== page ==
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> Onslow College > Enrolment > Fees > Financial Matters

Financial Matters

Although the government funds us at a certain level to provide an undefined education, the Onslow school community has consistently told us that they expect more from us. There has been much publicity in the media about the death of free education and the right or otherwise of schools to ask for reimbursements and donations from parents. Schools have been advised to tread carefully in this area, but I intend to address the issue directly and ask for your support or feedback. Section 3 of the Education Act (1989) states that “every person who is not a foreign student is entitled to free enrolment and free education at any state school during a period beginning on the person’s 5th birthday and ending on the 1st day of January following the person’s 19th birthday”.


Obviously, the phrase “free enrolment and free education” says nothing about quality, quantity, breadth or content of the education. The Ministry of Education circular that was intended to clarify some of these issues is titled “Payments by parents of students in state and state integrated schools” and is commonly referred to as Circular 1998/25. You can find the full text of the circular on the Ministry of Education website so I do not intend to paraphrase the contents. I will say however, that the circular is useful in defining rights and responsibilities in some areas, but of limited guidance in respect of others. The Ministry appears to be opposed to defining clearly what is covered by government funding and what is not. In addition to government funding, Onslow raises a considerable amount of additional revenue by various trading activities, including InternationalStudents, rental, interest, and direct charges to families.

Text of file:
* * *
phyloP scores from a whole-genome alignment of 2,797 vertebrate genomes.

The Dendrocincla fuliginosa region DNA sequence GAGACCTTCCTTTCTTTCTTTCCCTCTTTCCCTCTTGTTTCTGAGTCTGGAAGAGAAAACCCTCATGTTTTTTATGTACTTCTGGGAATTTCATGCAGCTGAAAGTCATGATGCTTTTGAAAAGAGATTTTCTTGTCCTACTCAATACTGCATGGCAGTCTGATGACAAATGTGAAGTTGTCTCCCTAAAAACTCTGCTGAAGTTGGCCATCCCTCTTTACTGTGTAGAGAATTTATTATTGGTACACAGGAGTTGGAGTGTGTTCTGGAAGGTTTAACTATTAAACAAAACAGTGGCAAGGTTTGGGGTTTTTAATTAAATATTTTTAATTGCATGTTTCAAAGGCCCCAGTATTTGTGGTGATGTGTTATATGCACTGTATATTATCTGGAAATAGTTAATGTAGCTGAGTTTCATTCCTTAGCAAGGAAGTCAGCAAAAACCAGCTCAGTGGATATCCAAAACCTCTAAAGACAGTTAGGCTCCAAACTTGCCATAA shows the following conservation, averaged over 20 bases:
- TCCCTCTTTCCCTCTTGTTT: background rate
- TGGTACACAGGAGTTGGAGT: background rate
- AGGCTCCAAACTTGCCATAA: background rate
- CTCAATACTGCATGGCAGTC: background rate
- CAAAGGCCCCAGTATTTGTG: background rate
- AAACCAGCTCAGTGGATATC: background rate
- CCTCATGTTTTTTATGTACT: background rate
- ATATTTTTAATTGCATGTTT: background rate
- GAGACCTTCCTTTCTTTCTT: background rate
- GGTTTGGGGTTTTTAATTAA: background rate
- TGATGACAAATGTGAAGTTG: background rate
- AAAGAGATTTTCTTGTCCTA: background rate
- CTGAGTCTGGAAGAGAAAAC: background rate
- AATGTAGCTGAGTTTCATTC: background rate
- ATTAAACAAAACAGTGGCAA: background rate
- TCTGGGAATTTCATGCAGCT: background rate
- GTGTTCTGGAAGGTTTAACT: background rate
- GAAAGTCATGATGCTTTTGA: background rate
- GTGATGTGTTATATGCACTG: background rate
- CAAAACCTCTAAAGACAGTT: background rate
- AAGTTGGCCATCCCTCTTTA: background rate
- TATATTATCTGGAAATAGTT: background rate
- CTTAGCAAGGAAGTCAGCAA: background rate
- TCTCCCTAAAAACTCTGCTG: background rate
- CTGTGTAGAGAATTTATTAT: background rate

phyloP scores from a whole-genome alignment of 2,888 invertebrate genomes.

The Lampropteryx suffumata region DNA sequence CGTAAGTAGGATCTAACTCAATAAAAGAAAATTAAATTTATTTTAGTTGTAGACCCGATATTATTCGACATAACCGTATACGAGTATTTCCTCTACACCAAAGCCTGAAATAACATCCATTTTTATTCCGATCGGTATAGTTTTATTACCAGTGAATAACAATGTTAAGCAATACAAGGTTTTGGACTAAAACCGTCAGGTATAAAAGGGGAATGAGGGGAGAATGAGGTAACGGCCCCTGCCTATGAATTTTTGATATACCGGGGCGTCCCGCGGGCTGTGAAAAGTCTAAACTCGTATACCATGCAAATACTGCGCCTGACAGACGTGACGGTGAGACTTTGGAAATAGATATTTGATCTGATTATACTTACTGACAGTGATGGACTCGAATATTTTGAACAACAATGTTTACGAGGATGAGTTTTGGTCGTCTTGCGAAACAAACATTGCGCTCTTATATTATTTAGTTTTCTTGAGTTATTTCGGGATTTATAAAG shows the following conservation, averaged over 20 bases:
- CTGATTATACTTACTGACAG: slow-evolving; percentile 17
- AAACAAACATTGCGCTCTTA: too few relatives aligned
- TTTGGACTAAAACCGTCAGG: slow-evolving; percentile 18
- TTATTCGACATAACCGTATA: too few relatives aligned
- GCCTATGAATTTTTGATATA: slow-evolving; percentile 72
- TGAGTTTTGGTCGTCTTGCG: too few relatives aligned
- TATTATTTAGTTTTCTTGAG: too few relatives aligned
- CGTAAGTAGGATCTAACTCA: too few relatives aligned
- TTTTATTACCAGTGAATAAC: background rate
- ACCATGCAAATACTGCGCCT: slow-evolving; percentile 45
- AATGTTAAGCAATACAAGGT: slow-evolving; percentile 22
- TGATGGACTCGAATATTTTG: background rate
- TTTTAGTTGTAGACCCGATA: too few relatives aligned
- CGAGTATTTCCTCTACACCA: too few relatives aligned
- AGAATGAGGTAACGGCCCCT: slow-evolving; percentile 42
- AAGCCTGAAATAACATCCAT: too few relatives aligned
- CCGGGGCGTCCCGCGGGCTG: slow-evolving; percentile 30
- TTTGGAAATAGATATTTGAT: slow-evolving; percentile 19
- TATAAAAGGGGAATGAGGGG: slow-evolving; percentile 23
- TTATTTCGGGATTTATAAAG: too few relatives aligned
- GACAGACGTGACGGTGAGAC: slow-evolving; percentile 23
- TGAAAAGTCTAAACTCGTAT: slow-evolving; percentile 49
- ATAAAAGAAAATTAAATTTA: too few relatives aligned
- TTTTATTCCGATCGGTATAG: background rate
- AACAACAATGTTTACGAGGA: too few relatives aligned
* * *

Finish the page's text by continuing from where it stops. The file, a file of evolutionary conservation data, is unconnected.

Your invoice may include various categories of items. Most of these are tax deductable.


The donation: We really appreciate it when we receive donations. The donation income helps to subsidise our extra curricular programme - including the library, music, drama, sport, ICT and some financial assistance for a variety of field trips. Without this additional income, the programme that we offer would be austere and impoverished, with larger classes, fewer options, reduced student support and little in the way of extra activities.


Extra curricular activities: These include participation in sports teams, Stage Challenge, overseas trips, music camp, hire of musical instruments, etc. These activities are not part of our core curriculum and are entirely voluntary. We provide financial assistance to encourage all students to participate, but the extra curricular programme is not included in the government’s definition of “free education”. It must be entirely self funded, although donation income is used to subsidise some activities.


Reimbursement: This includes reimbursement for specific items, such as lost library books, damaged text books, vandalism and so on. Text books are lent to students for the year as part of a particular course, but it is expected that they will be returned at the end of the course in a reasonable condition so that they can be reissued to another student next year. Many students will never incur any expenses in this category.